Studies were undertaken to determine the influence of diet on the hepatic mixed-function oxidase system in rats after portacaval anastomosis. Male rats fed either a cereal-based or purified diet underwent portacaval anastomosis. Weight gain after surgery was highly dependent on the diet. Because rats fed the cereal-based diet weighed 50% less at 4-5 wk after portacaval shunt surgery than unoperated controls fed the same diet, pair-fed unoperated controls were also studied. Rats fed the purified diet grew normally after shunting and therefore studies with this diet did not require pair-fed controls. Shunted rats fed the cereal-based diet had lower liver weights, hepatic microsomal protein concentrations, ethylmorphine N-demethylase, aniline hydroxylase, and cytochrome P450 and b5 when compared with corresponding values in unoperated controls fed the same diet ad libitum; comparisons with pair-fed controls indicated that decreased intake of the cereal-based diet could account for part but not all of the changes seen after portacaval anastomosis. It was shown in rats fed the purified diet that sham operation had no effect on the mixed-function oxidase system, whereas portacaval anastomosis resulted in reduced liver weight, microsomal protein, ethylmorphine N-demethylase, aniline hydroxylase, and cytochrome P450. In comparing shunted rats fed the two types of diet, in contrast with the effects of these diets in normal rats, these hepatic microsomal mixed-function oxidase system components were generally lower in the shunted rats fed the cereal diet. It is concluded that although decreased mixed-function oxidase activity occurs after portacaval anastomosis in the rat, the diet can have an additional substantial influence. Dietary influences on drug oxidations may be an important consideration in drug therapy after portacaval anastomosis.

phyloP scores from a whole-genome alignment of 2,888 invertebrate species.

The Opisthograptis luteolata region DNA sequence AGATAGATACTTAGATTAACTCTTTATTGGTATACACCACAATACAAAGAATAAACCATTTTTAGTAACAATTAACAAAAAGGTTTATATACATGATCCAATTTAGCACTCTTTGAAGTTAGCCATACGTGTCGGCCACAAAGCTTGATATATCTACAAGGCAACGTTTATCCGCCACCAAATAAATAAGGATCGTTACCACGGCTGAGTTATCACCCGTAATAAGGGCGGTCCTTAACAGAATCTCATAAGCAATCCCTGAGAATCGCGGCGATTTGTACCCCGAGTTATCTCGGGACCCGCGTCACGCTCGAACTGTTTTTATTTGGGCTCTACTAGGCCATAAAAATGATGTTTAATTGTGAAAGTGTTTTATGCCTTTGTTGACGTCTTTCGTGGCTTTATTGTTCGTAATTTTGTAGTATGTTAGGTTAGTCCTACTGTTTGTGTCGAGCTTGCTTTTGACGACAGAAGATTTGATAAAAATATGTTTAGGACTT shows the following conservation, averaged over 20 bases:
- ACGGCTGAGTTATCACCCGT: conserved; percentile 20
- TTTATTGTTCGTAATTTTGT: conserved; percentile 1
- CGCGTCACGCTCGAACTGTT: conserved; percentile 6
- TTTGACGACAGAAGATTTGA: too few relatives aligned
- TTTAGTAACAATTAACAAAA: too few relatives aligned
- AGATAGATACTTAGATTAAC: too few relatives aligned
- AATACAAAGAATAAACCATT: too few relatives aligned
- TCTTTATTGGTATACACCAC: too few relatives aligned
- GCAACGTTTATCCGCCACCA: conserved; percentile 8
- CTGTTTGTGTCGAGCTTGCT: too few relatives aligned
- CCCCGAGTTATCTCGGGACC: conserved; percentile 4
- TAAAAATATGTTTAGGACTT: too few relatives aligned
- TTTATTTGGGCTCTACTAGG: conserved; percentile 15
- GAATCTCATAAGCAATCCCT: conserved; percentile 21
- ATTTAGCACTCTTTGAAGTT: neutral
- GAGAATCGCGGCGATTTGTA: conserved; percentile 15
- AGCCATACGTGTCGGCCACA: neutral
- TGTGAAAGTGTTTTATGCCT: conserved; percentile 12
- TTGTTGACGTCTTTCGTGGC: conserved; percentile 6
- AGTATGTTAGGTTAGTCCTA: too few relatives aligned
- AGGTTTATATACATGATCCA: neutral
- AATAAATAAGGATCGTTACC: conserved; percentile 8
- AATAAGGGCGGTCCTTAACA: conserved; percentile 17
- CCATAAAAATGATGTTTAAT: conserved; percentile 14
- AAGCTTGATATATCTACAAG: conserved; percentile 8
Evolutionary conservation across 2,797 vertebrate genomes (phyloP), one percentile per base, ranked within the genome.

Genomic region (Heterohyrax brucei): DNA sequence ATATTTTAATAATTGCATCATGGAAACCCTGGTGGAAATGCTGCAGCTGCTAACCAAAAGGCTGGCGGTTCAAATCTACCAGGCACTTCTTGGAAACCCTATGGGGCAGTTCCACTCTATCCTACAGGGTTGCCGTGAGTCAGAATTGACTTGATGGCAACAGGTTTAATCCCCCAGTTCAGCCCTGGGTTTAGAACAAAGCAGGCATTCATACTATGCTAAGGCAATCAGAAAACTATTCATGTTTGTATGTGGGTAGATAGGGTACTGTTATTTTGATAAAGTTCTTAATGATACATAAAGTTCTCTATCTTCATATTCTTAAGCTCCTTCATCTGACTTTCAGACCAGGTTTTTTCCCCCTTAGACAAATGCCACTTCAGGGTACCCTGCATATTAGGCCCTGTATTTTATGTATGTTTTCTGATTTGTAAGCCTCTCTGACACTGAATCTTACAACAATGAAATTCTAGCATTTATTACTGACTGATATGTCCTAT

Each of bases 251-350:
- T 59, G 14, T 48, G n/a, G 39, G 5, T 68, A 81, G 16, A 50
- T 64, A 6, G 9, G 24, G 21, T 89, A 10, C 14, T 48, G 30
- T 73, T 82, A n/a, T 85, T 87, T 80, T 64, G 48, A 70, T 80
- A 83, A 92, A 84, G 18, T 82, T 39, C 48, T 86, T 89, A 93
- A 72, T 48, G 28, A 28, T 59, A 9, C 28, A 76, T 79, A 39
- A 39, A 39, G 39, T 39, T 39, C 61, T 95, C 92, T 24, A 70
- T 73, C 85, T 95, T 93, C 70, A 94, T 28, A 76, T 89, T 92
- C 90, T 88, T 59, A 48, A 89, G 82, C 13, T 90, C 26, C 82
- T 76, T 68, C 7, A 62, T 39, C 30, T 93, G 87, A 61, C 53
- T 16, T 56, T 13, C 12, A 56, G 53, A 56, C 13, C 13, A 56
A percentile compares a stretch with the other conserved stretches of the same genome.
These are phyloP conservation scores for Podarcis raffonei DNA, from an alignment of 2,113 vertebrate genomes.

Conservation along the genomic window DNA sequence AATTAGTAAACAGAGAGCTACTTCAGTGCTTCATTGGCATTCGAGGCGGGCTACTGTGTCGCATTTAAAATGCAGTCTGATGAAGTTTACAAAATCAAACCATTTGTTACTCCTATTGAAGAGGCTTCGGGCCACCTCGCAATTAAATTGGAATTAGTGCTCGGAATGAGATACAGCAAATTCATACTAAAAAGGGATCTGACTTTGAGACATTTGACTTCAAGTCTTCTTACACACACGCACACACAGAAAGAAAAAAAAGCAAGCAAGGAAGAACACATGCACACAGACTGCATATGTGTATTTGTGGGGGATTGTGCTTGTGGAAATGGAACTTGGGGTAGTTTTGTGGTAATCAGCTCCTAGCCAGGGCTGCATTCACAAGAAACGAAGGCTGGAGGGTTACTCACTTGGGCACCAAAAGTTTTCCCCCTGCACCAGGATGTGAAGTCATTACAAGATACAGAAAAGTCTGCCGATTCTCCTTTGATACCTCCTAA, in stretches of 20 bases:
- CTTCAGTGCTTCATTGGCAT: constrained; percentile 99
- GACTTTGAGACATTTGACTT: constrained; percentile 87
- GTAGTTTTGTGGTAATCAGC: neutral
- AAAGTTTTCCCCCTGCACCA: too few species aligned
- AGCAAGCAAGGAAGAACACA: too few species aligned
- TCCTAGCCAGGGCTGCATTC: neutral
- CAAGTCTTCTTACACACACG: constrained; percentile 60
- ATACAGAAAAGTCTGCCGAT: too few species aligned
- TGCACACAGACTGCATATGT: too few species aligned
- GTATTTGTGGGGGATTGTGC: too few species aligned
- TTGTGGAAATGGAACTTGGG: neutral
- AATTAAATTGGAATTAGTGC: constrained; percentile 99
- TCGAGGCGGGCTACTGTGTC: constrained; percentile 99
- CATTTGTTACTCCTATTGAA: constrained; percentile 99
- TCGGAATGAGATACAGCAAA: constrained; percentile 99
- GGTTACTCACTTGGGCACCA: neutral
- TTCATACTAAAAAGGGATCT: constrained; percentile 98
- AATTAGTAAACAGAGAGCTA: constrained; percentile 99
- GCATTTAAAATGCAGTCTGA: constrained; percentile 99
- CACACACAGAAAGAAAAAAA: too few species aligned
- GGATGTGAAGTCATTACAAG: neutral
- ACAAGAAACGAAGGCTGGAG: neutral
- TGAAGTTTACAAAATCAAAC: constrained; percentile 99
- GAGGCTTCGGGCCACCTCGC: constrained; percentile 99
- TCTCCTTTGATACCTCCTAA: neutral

|Original language||English (US)|
|Number of pages||9|
|State||Published - 1984|
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